Hard Gold Plating vs Soft Gold Plating – Which is Right for My Application?
When specifying gold plating services for an application, the question of hard gold plating versus soft gold plating is common design topic. Hard gold plating is a gold electrodeposit that has been alloyed with another element to alter the grain structure of the gold to achieve a harder deposit with a more refined grain structure. The most common alloying elements used in hard gold plating are cobalt, nickel or iron. Soft gold plating is the highest purity gold electrodeposit that essentially is pure gold without the addition of any alloying elements. Soft gold plating produces a more coarse grain structure that is free of any signficant codeposits.
In order to properly specify a gold electrodeposit for an application, five key design questions should be addressed:
- Wear Resistance and Contact Force: Are there cyclical sliding or switching wear considerations for my application and what is the design contact force?
- Bonding: Are there sensitive bonding or solderability requirements for my application?
- Corrosion or Biocompatibility: What are the corrosion or biocompatibility demands of my application?
- Temperature vs Contact Resistance: What is the operational temperature of my application?
- Appearance: Are there any appearance concerns for my application?
Each of these principle design questions are addressed below specific to the selection of hard gold plating or soft gold plating for an application.
Wear Resistance and Contact Force: Hard Gold Plating vs. Soft Gold Plating
Hard gold plating is formed with the addition of non-noble metallic elements alloyed with the gold deposit – typically cobalt, nickel or iron. These elements alter the grain structure of the deposit resulting in a finer grain structure that is more lustrous and more resistant to sliding wear. Hard gold deposits consist of a very small grain size measuring 20-30nm whereas soft gold plating which has a typical grain size of 1-2um or approximately 60x larger than soft gold. Hard gold commonly has a hardness between 130-200 HK25 with a hardness of up to 200 HK25 possible. Soft gold typically has a hardness of 20-90 HK25 making it very susceptible to sliding wear or wear from contact switching.
The normal force of a contact should be considered when specifying hard vs soft gold plating. Typically contact forces less than 50 grams is recommended for soft gold applications whereas hard gold plating performs well with applications of 50 grams or more normal contact force. Due to the lack of insulating oxide or compound formation, soft gold contacts can be used with contact pressures as low as 10 grams and wipe distances as low as 0.010 inches; however, contact forces between 15-35 grams is recommended.
If an application requires repeated sliding wear or make/break switching events, hard gold should be specified. The number of life cycles is proportional to the thickness of the gold since a thicker gold deposit will be able to withstand more cycles. Common thicknesses of functional hard gold deposits range from 0.000015 inches for very low cycle applications up to 0.0001 inches for very high cycle applications with the most common thicknesses ranging between 0.000035 inches to 0.000075 inches.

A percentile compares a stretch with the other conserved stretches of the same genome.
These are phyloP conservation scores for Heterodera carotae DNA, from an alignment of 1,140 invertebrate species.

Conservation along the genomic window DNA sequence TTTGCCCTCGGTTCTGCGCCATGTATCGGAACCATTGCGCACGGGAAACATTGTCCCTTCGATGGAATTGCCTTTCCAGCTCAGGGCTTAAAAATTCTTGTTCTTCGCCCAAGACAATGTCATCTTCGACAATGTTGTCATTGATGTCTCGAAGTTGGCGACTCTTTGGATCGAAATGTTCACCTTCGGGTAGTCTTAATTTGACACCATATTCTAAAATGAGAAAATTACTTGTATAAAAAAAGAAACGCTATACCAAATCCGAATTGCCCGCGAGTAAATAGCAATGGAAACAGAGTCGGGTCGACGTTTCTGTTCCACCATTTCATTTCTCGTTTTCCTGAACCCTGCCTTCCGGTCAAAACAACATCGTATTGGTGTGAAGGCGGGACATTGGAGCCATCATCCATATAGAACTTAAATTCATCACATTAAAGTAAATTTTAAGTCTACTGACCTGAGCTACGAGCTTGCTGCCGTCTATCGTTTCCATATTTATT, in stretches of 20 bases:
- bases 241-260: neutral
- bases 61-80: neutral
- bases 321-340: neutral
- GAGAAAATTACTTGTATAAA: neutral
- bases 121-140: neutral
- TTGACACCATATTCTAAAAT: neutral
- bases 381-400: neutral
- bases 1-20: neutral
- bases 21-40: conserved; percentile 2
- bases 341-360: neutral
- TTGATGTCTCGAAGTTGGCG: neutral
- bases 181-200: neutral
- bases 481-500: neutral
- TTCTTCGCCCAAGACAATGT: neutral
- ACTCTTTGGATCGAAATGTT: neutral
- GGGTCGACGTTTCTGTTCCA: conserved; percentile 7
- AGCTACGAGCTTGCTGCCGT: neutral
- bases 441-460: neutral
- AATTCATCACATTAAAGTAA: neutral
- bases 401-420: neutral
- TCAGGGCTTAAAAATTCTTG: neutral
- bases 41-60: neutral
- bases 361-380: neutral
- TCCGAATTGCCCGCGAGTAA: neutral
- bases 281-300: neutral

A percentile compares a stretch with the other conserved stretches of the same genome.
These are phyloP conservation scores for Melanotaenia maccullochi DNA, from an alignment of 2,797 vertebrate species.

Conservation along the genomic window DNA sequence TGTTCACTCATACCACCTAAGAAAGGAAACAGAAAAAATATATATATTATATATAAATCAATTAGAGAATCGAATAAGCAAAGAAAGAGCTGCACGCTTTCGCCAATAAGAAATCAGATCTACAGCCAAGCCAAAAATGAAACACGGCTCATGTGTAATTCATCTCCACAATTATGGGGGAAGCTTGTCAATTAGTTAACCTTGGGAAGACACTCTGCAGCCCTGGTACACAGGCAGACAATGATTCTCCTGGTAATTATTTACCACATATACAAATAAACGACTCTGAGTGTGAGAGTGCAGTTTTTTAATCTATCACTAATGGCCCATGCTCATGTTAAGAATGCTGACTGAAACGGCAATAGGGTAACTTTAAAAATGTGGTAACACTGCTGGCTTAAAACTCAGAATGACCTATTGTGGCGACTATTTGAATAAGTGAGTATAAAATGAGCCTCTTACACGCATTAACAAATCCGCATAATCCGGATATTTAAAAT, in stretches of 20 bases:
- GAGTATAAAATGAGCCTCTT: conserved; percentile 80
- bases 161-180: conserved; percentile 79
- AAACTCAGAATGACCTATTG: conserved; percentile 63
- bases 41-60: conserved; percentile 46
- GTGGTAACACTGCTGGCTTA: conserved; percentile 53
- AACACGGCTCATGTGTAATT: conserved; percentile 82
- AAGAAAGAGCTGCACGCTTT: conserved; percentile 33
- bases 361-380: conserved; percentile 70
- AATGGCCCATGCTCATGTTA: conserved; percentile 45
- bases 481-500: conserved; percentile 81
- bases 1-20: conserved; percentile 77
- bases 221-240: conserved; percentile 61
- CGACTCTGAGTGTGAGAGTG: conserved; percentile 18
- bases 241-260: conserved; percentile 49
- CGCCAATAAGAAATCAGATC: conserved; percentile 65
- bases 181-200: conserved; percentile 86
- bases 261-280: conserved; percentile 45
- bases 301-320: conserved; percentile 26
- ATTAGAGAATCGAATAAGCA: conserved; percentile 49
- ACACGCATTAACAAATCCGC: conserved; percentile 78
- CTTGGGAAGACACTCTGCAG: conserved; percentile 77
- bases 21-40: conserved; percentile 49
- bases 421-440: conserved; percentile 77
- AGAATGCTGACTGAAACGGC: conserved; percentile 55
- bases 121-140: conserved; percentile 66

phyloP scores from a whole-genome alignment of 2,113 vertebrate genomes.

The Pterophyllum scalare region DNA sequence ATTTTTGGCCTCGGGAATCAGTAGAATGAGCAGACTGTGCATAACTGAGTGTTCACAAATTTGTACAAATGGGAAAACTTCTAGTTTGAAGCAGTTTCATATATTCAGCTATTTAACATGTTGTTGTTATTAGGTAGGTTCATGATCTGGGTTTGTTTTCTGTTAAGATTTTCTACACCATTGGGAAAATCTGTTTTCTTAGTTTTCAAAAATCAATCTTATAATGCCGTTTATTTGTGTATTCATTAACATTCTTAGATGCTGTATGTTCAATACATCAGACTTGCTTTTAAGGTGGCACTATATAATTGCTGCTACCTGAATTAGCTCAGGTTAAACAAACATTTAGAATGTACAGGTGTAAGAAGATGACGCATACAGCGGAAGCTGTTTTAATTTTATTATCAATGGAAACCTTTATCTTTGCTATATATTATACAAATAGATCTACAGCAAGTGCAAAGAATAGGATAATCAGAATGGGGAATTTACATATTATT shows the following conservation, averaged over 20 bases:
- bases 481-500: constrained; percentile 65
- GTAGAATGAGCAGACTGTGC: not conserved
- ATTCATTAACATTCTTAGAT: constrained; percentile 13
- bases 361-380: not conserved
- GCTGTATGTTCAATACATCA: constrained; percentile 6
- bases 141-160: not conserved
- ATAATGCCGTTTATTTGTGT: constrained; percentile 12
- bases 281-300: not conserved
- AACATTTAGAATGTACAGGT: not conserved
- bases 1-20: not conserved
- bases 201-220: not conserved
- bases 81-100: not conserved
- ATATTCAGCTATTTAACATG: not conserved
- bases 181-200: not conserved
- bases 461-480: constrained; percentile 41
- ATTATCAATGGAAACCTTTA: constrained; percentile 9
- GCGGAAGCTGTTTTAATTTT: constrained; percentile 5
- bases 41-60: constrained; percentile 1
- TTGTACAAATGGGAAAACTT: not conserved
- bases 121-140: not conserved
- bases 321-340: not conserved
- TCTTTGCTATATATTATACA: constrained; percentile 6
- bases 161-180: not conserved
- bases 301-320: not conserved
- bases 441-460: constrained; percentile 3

Amp3 cites laboratory testing results for the wear-through of a hard gold deposit over a 0.00005 inch nickel underplate. The data provided in Table 1 summarizes this testing which was performed with a 0.250 inch diameter ball wiped a distance of 0.500 inches under a normal force of 100 grams per cycle.
Table 1: Cycles to Wear-Through of Hard Gold Deposit Over Nickel Underplate (100 grams, 0.5 Inch Wipe)
In addition to the proper selection of hard gold and gold thickness for a gold contact or interconnect, the proper selection of an underplate should be considered to promote gold wear resistance. Common underplates include a high purity sulfamate nickel, bright electrolytic nickel or electroless nickel. A nickel underplate prior to hard or soft gold plating serves many functions including:
- Diffusion Barrier: A nickel underplate prior to hard or soft gold plating provides a barrier to solid state metallic diffusion between copper base metals and alloying metals (such as zinc from brass). A diffusion barrier ensures that weakly bonded intermetallic layers do not form between the basis metal and the gold thereby protecting the integrity of the gold deposit over time. This is especially important for applications used at higher temperatures.
- Corrosion inhibitor: A nickel underplate prior to hard or soft gold plating helps promote corrosion resistance. Any pores in the gold layers will lead to the nickel underlay in lieu of the substrate. This generally results in passive oxide formation at the pore base provided the atmosphere does not contain a high degree of acidic corrosives. The nickel underplate prevents the growth of copper oxide or tarnish films to the surface of the gold layer thereby protecting the oxide-free contact surface.
- Leveling Layer: A brightened nickel underplate can server to improve the surface finish of the contact surface reducing the coefficient of friction and therefore reducing sliding wear of the gold deposit.
- Load Bearing Underlayer: A nickel underplate serves helps bear the contact load of a hard or soft gold plated component. This reduces the potential for cracking of hard gold plated contacts and promotes overall wear resistance.
Bonding Considerations of Hard Gold Plating vs Soft Gold Plating
The presence of “non-noble” elements in hard gold electrodeposits such as cobalt, nickel and iron can make soldering of hard gold deposits more difficult than that of soft gold deposits. For very sensitive joining applications such as thermosonic bonding, or ultrasonic wire bonding, soft gold should only be considered.
The co-deposited metals of hard gold plating can oxidize at soldering temperatures reducing the integrity of the solder joint. In addition, the high purity of Type III soft gold plating is ideal for applications where thermal diffusion of the gold will occur such as thermocompression bonding.
The gold thickness should also be considered when soldering to gold deposits using tin-lead solder. It has been demonstrated that a tin-lead solder joint that exceeds 3% by weight gold will result in embrittlement. For this reason, gold thicknesses of 30uin (0.75um) or less are typically recommended for common tin-lead solder applications.